The controversial scientist was sacked by JCU in 2018 after being censured for allegedly breaching the University’s code of conduct.
Among JCU’s grievances were that Dr Ridd had publicly criticised the work of colleagues, including telling Sky News in 2017 that “scientific organisations like the Australian Institute of Marine Science and the ARC Centre for Coral Reef Studies can no longer be trusted”.
Dr Ridd’s controversial views also include that poor water quality and climate change aren’t significant threats to the future of the reef.
But Judge Salvatore Vasta ruled in the Federal Circuit Court of Australia last week that the University’s sacking of Dr Ridd was unlawful, and that JCU had “not understood the whole concept of intellectual freedom” in respect to their enterprise bargaining agreement.
Dr Ridd’s supporters were quick to claim the win for academic freedom and freedom of speech. And before long some were equating the court victory to a win for climate-change scepticism.
However, Dr Ridd’s views on the impact of climate change on the Great Barrier Reef were not on trial in this case.
The decision was confined to his industrial rights and the judge made no comment on the validity of his climate views.
What makes a ‘reef expert’?
After over two decades spent researching marine physics in the Great Barrier Reef region, Dr Ridd’s scientific expertise cannot be disregarded.
He pioneered research techniques for studying marine sedimentology, and has published widely on coastal oceanography and the effects of sediments on coral reefs.
Dr Ridd is respected in this field despite some differences in opinion about his results — which is standard in all fields of science, according to marine scientist Jon Brodie from the Centre of Excellence for Coral Reef Studies.
However, Dr Ridd’s comments on the overall health of the reef, and his harsh criticism of coral-bleaching science, have caused many scientists to question the limits of his expertise.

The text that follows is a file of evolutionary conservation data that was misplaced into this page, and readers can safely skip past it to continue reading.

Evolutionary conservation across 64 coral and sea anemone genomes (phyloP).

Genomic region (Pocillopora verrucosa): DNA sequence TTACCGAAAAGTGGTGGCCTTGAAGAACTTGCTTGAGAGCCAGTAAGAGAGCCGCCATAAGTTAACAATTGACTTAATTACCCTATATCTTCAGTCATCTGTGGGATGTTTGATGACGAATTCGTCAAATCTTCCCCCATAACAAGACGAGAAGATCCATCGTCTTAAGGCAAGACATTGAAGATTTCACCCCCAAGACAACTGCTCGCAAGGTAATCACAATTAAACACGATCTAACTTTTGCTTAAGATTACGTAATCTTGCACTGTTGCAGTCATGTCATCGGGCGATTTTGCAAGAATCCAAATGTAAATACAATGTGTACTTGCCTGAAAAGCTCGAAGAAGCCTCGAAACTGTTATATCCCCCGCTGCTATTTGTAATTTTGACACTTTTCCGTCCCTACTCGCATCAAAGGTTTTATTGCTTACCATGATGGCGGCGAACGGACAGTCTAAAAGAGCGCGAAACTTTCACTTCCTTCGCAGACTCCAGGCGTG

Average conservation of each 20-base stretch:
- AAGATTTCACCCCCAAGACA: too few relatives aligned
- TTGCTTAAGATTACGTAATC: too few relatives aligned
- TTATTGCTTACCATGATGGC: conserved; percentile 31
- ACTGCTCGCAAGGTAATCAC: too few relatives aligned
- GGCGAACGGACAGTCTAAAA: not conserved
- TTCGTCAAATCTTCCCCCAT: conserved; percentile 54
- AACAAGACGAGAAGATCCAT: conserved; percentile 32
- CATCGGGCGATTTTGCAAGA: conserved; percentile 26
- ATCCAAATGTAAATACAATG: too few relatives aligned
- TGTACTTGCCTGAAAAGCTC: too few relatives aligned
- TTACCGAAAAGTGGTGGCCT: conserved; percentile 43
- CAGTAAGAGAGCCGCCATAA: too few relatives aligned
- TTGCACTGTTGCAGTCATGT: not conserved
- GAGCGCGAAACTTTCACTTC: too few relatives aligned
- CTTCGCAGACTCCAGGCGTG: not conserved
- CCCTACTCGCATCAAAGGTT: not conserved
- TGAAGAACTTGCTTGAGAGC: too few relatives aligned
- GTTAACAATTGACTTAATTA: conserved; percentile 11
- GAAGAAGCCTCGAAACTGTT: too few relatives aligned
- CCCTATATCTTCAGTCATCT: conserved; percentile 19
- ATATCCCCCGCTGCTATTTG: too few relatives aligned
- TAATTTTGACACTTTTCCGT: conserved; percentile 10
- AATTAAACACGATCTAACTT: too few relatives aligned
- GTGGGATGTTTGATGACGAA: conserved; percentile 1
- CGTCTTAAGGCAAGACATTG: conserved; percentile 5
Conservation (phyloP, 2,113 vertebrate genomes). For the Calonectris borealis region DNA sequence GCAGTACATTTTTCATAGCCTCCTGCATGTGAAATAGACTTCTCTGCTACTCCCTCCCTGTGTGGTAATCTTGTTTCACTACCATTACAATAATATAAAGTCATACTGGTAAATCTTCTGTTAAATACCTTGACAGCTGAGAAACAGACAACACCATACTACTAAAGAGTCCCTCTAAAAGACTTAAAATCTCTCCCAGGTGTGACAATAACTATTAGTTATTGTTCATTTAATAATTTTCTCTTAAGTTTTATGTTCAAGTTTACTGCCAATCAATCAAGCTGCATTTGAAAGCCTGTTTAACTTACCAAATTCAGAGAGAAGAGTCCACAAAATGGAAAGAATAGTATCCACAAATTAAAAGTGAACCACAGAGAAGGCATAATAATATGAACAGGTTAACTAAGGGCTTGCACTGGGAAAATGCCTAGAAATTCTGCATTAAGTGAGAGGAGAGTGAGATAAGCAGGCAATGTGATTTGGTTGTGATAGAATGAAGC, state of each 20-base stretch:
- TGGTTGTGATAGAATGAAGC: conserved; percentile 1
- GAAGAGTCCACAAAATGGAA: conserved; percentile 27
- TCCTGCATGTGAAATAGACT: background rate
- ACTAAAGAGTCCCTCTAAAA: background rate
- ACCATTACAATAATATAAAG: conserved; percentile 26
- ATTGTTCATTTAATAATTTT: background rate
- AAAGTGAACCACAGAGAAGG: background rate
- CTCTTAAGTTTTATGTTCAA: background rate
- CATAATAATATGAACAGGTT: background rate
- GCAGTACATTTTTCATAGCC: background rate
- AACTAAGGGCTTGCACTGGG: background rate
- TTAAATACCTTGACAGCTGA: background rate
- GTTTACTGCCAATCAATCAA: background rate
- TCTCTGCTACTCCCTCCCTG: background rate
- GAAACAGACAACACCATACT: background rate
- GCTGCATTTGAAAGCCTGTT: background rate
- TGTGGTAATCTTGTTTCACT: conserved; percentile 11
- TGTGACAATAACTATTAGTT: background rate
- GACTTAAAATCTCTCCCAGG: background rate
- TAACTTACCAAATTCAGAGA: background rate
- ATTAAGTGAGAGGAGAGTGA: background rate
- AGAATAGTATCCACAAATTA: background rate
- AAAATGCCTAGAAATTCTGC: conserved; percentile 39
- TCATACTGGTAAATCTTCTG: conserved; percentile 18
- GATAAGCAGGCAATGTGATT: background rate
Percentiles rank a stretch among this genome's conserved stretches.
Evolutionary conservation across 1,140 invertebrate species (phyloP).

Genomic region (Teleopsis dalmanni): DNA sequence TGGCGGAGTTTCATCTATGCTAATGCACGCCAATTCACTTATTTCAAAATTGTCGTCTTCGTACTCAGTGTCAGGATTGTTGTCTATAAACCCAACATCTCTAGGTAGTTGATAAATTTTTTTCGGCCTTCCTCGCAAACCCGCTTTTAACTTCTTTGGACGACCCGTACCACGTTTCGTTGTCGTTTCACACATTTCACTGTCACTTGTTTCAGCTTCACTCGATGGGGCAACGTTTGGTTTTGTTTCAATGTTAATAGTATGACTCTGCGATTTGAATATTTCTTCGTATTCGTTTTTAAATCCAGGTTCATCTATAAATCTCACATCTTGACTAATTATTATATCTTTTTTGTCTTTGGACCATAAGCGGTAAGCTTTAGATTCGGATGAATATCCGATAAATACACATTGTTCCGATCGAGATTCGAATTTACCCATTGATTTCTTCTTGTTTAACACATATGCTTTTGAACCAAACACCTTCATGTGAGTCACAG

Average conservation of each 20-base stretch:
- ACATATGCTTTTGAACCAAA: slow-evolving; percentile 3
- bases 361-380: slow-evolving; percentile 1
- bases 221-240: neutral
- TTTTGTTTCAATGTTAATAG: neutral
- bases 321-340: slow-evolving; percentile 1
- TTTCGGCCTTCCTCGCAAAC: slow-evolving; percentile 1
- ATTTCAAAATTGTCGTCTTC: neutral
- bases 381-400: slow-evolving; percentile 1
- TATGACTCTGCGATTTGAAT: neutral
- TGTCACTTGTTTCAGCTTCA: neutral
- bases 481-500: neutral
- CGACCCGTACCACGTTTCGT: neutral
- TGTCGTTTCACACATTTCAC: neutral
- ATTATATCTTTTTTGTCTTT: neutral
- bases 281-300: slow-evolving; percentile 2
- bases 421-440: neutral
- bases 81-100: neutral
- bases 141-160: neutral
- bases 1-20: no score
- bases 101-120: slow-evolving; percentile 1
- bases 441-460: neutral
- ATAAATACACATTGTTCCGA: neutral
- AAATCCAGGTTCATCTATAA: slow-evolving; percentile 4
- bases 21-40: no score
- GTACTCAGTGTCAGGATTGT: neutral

Dr Ridd has previously claimed that the Great Barrier Reef is healthy and that studies published by the Centre of Excellence for Coral Reef Studies in Townsville about coral bleaching are inaccurate.
In response to questions about his authority as a Great Barrier Reef expert, Dr Ridd told the ABC that his experience living and working as a scientist on the reef for over 30 years qualifies him to make these comments.
“All the so-called threats to the reef are based on physical processes,” Dr Ridd said.
“I can draw conclusions from [biology-based] papers in the same way as a biologist can do that to my papers which are physics-based.
“To say I’m not qualified to comment because I’m a physicist… what sort of argument is that?”
It is true that any scientist working on the reef has to have a basic understanding of reef processes outside of their direct field of research.
However, to argue publicly that the Great Barrier Reef is “one of the best preserved ecosystems in the whole world” needs to be backed by very solid evidence, especially when it flies in the face of strong scientific consensus.
The vast majority of reef scientists would disagree with Dr Ridd’s views, Ove Hoegh-Guldberg, director of the Global Change Institute at the University of Queensland, told AM.
“It would be over 99 per cent of [research] papers that show we are facing very challenging times as average global surface temperatures increase,” he said.
But Dr Ridd continues to argue that research published about the recent coral bleaching events is flawed because there is not a “system of checking”.